Attention-Deficit/Hyperactivity Disorder (ADD or ADHD) is one of the most common neurobehavioral disorders of childhood and unfortunately most of its causes are unknown. It can persist through adolescence and into adulthood. According to the estimation of American Psychiatric Association’s Diagnostic and Statistical Manual-IV (DSM-IV-TR) 3%-7% of children suffer from ADHD. Some studies have estimated higher rates in community samples. Surprisingly, ADHD is diagnosed approximately three times more often in boys than in girls.
ADHD is a diagnosis applied to children and adults who consistently display certain characteristic behaviors over a period of time. The most common core features include:
- Distractibility (less concentration and poor sustained attention to tasks)
- Impulsivity (impaired impulse control and delay of gratification)
- Hyperactivity (excessive activity and physical restlessness)
ADHD does not often come alone and there are many other conditions that are commonly associated with ADHD like depression, bipolar disorder, oppositional defiant disorder, conduct disorders and learning disabilities. These are just some of the conditions that can appear with ADHD. Some studies have indicated that between 50% and 70% of individuals with ADHD also have some other conditions.
Early diagnosis and treatment can often times prevent problems later. According to studies, anywhere from 24% to 30% of patients with ADHD also suffer from depression. In the past it was thought that depression might have been the result of constant failures due to ADHD symptoms. Therefore, if ADHD was successfully treated, the depression should disappear. Based on this assumption, ADHD was considered to be the primary diagnosis and the depression was ignored. However, a study by the Pediatric Pharmacology Department at Massachusetts General Hospital in Boston indicated that depression and ADHD are separate and both should be treated one after the other or sometimes simultaneously (depending upon the individual case).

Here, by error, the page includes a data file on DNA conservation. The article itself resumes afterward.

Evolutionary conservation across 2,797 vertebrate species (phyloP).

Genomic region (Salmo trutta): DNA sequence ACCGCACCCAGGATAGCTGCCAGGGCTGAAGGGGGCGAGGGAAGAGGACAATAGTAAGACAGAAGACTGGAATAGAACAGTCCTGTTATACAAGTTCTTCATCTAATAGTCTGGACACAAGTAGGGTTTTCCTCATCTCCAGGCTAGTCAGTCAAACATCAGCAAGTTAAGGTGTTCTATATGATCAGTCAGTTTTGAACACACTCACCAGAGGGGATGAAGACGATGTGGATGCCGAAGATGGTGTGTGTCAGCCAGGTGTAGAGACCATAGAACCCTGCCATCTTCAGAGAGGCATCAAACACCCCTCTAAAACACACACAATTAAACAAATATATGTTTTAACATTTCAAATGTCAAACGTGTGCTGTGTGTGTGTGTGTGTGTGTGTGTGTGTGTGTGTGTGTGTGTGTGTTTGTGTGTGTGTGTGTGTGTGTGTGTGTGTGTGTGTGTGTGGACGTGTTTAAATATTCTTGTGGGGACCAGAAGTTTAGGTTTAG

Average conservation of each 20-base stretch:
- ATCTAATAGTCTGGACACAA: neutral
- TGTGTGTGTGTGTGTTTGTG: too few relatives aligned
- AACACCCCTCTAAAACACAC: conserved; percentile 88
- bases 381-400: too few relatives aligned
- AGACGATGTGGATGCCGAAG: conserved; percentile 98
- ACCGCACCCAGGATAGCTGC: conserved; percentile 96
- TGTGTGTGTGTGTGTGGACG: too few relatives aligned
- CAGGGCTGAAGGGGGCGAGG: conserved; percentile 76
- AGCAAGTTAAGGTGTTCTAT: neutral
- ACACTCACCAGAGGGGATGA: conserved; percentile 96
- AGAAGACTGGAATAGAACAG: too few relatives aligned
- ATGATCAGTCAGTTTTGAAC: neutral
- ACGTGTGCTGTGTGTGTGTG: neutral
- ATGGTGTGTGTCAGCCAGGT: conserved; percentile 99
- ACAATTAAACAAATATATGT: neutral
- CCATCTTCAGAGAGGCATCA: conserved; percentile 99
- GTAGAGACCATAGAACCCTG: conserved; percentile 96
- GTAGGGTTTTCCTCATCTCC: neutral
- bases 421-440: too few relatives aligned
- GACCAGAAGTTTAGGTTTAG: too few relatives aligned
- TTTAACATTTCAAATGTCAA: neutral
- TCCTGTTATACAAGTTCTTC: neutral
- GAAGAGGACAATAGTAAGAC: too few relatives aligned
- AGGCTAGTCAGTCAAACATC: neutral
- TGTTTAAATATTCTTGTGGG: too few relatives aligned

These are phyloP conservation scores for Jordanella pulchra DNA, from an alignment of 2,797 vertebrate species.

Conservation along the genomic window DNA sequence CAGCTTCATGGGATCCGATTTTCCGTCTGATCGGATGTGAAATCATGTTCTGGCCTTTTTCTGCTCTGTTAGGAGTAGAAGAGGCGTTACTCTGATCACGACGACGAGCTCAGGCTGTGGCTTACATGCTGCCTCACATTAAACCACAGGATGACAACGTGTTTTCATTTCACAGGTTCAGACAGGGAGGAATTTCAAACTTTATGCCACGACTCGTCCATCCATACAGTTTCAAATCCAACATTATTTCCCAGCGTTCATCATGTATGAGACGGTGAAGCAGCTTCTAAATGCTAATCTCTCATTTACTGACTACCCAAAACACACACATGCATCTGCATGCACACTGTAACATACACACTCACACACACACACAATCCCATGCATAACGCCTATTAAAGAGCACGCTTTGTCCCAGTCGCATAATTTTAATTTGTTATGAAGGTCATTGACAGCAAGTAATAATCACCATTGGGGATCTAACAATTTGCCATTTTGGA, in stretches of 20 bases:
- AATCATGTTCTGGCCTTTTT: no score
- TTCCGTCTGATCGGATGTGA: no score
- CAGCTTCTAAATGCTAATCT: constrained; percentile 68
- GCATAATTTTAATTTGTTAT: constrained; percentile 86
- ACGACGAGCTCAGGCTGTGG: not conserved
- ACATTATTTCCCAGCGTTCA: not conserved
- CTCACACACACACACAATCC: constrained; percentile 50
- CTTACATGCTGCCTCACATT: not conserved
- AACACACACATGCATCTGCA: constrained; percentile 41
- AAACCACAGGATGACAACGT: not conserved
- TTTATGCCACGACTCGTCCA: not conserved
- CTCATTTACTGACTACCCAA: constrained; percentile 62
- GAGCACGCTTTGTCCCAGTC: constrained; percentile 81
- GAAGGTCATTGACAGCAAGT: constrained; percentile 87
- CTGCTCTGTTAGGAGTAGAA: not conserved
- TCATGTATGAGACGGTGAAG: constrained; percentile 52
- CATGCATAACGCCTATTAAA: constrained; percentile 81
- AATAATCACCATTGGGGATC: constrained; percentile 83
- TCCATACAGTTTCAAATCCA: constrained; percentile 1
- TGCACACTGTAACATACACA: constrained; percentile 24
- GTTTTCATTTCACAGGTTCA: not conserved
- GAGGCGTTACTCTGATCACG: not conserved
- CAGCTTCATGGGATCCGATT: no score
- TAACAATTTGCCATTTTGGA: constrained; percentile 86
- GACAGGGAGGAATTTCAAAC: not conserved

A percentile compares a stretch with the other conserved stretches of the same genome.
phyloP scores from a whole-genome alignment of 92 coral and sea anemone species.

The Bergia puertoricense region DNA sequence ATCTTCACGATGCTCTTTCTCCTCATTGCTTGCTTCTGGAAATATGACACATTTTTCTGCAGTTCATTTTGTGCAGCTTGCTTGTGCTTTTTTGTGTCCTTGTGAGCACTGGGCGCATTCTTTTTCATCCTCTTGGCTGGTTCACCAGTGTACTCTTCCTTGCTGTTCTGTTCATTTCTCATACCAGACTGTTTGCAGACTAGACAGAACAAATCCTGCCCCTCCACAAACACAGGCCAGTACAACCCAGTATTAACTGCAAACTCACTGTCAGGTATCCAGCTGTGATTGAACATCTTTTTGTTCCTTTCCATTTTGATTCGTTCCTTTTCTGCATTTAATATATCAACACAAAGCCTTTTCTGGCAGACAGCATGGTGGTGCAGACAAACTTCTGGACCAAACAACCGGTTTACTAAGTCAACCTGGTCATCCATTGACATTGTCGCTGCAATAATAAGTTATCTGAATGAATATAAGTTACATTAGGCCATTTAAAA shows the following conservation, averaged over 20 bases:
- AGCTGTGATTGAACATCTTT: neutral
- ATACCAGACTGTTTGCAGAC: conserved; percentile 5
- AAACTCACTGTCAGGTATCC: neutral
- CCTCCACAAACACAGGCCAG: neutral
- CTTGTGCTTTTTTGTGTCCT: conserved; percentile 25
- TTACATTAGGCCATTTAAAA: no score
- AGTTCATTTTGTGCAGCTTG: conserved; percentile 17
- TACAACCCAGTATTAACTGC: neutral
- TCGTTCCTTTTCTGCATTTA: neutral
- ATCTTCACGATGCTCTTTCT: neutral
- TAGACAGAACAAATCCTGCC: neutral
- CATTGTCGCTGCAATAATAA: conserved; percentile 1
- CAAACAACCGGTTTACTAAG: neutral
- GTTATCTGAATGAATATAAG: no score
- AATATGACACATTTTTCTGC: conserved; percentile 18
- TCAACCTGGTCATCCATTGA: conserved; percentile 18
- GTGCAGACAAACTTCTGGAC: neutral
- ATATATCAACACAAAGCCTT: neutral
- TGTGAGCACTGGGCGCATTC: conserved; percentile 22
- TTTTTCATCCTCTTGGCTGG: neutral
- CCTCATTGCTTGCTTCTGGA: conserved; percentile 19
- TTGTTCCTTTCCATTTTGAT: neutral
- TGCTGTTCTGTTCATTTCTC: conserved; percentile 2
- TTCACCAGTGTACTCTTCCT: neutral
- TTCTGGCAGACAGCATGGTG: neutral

Clinical experience has shown that the most effective treatment for ADHD is a combination of medication (when necessary), therapy or counseling to learn coping skills and adaptive behaviors, and ADD coaching for adults.
Indeed, diagnosis can be very difficult. Stimulant medications, commonly used to treat ADHD, can sometimes cause side effects that mimic depressive symptoms. These medications can also increase symptoms of depression and bipolar disorders, making it hard to distinquish what are the true symptoms and which are caused from medication. Many physicians will, therefore, treat the depression first, and, once that has been controlled will begin to treat ADHD.
So in that case pepression becomes the “primary” diagnosis and ADHD becomes the “secondary” diagnosis. Other physicians will argue that treatment must be simultaneous, with treatment occurring at the same time. Arguments for this method of treatment say that in order to have either condition under control, both must be under control.
We should also understand that medication is often used to help normalize brain activity, as prescribed by a physician. Stimulant medications, like Ritalin, Dexedrine and Adderall are commonly used because they have been shown to be most effective for most people with ADHD. However, many other medications may also be used at the discretion of the physician.
Not just the medication, but behavior therapy and cognitive therapy are also often helpful to modify certain behaviors and to deal with the emotional effects of ADHD. Many adults also benefit from working with an ADHD coach to help manage problem behaviors and develop coping skills, such as improving organizational skills and improving productivity. Moreover, the role of parents cannot be underestimated in either case.
As it is one of the most common and deadly diseases, so it is recognized as a disability under federal legislation (the Rehabilitation Act of 1973; the Americans With Disabilities Act; and the Individuals With Disabilities Education Act). Appropriate and reasonable accommodations are sometimes made at school for children with ADHD, and in the workplace for adults with ADHD, which help the individual to work more efficiently and productively. The idea is to make them feel comfortable as they are already challenged as a human being we should help and respect them.
It is also believed that psychology does nothing to treat or even to address the real ADHD symptoms. Usually a psychologist and counselor help you and your child live with and accept the condition. So everybody, including the doctors, agree that the current state-of-the-art treatment for ADHD does nothing really to treat the actual disorder. Some experts recommend that all individuals receiving a diagnosis of ADHD should also have a complete and thorough psychological evaluation to determine the presence (or absence) of any co-existing disorders. Once this has been completed, a treatment team, sometimes consisting of family physician, psychologist and psychiatrist, can work together to create a treatment plan geared specifically for that individual.